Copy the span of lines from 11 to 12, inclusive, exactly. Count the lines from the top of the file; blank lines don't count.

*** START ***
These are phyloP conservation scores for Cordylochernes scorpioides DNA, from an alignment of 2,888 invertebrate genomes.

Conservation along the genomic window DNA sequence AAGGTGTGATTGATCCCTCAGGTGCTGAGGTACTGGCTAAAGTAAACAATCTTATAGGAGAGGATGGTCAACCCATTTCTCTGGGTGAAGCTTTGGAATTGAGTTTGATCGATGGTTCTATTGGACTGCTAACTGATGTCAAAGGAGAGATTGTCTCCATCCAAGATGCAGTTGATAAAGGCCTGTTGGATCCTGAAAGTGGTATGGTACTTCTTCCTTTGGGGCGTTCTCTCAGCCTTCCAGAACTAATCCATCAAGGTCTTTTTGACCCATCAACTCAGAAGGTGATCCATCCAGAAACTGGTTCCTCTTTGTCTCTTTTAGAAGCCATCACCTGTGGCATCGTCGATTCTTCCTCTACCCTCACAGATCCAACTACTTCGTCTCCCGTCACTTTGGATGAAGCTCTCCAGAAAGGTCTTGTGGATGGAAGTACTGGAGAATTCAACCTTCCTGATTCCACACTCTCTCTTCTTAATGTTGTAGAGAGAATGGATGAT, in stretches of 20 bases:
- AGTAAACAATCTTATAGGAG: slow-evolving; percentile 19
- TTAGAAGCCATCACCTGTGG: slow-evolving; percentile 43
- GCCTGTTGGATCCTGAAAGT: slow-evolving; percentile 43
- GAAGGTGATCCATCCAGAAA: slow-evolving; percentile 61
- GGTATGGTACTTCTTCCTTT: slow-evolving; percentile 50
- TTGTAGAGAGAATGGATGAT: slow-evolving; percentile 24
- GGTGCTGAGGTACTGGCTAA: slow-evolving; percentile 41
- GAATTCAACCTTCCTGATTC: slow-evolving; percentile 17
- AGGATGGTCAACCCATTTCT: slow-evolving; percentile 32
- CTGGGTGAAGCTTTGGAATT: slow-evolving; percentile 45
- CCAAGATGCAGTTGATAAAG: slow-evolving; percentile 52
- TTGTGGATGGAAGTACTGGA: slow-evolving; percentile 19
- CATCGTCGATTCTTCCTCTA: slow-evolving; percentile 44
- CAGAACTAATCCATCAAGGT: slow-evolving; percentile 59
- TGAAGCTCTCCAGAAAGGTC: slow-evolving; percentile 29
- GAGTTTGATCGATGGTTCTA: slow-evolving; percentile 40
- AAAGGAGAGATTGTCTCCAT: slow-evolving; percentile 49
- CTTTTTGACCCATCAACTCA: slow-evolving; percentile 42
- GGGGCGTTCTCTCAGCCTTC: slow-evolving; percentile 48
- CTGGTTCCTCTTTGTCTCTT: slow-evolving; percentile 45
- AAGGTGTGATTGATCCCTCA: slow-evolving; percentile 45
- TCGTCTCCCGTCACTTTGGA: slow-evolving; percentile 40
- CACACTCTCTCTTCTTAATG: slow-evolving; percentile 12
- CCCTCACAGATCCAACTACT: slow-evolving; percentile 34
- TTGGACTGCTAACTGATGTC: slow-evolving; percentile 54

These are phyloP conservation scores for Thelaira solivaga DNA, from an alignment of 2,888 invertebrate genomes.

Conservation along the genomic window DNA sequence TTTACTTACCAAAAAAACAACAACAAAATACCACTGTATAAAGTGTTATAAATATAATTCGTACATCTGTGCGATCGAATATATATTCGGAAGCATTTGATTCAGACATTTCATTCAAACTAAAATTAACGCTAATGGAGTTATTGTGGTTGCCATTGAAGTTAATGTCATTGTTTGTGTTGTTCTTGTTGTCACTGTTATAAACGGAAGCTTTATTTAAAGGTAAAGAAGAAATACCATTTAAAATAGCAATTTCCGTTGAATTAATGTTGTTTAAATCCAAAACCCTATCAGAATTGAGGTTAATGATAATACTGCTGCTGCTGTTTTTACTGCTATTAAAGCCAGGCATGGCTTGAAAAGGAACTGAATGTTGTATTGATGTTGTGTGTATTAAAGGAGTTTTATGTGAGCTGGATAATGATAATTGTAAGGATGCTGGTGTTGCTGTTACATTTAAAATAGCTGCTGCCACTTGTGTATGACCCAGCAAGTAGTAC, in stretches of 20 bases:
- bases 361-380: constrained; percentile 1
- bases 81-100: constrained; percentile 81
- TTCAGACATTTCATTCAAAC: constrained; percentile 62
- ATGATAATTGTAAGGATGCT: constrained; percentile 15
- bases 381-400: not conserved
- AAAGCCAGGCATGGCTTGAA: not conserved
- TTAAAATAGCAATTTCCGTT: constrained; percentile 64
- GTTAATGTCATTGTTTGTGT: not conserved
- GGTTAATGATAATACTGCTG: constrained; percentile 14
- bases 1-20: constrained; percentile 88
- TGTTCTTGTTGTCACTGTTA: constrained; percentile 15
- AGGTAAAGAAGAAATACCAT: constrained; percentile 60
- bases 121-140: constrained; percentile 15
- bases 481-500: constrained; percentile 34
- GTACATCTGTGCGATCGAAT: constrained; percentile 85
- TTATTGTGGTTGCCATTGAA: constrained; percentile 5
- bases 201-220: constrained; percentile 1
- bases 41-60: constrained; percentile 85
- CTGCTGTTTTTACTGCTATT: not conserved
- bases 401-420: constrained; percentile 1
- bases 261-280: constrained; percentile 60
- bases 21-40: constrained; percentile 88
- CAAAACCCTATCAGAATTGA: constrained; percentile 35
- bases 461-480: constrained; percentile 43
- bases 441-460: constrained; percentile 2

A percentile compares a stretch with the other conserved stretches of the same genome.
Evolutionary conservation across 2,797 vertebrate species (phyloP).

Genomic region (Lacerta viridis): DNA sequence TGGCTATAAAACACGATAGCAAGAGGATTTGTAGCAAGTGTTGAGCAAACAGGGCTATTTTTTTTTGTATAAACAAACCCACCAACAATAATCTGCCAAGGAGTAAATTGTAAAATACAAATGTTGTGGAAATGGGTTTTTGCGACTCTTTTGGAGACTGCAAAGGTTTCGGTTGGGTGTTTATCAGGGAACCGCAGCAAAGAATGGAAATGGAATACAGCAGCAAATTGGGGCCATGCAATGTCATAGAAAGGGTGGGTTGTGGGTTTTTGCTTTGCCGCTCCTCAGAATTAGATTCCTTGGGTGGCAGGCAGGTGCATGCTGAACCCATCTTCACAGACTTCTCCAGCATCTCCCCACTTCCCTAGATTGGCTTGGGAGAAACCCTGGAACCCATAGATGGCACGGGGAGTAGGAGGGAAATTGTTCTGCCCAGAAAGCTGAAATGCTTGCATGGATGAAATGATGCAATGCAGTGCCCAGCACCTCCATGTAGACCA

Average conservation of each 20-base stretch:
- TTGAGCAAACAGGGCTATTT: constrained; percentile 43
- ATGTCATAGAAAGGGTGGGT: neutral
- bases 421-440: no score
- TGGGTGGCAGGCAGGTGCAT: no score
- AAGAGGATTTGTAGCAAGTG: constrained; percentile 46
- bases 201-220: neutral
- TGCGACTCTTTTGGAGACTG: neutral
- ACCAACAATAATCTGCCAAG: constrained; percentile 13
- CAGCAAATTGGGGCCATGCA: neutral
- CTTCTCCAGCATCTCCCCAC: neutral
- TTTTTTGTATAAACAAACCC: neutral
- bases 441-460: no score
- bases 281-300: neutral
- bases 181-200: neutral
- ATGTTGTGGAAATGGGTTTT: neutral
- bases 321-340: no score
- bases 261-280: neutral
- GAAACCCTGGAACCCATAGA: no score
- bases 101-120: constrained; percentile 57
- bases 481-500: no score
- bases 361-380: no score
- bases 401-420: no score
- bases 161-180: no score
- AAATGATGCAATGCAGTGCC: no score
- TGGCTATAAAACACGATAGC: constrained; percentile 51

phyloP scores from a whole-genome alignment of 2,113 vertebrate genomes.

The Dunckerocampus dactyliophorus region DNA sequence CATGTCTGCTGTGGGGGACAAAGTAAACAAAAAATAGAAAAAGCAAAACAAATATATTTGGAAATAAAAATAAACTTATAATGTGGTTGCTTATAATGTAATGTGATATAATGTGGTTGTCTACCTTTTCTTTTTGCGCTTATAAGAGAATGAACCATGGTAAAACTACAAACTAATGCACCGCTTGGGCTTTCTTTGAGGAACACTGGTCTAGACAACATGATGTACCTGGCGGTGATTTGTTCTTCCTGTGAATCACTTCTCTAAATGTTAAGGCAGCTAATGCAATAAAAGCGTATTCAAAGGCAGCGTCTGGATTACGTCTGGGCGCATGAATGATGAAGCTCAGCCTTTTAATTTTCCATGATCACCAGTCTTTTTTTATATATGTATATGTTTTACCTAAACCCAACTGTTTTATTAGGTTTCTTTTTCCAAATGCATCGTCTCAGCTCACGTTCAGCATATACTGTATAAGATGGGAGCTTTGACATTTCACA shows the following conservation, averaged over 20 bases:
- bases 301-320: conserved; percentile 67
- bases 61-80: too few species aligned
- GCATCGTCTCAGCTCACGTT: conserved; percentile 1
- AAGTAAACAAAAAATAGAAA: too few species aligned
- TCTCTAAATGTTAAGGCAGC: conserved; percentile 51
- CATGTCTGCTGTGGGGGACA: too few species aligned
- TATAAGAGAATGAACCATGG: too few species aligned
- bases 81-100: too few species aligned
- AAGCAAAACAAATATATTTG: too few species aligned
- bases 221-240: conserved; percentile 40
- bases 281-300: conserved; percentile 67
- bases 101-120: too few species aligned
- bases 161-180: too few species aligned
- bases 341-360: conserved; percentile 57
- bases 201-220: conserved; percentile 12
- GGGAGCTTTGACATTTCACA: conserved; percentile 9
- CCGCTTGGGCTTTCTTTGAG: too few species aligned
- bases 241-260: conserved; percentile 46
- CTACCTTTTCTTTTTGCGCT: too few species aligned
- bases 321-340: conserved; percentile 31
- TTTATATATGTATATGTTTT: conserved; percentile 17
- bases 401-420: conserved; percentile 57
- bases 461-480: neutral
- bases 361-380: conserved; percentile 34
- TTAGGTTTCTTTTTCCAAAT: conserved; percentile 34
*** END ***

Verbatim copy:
- AGGATGGTCAACCCATTTCT: slow-evolving; percentile 32
- CTGGGTGAAGCTTTGGAATT: slow-evolving; percentile 45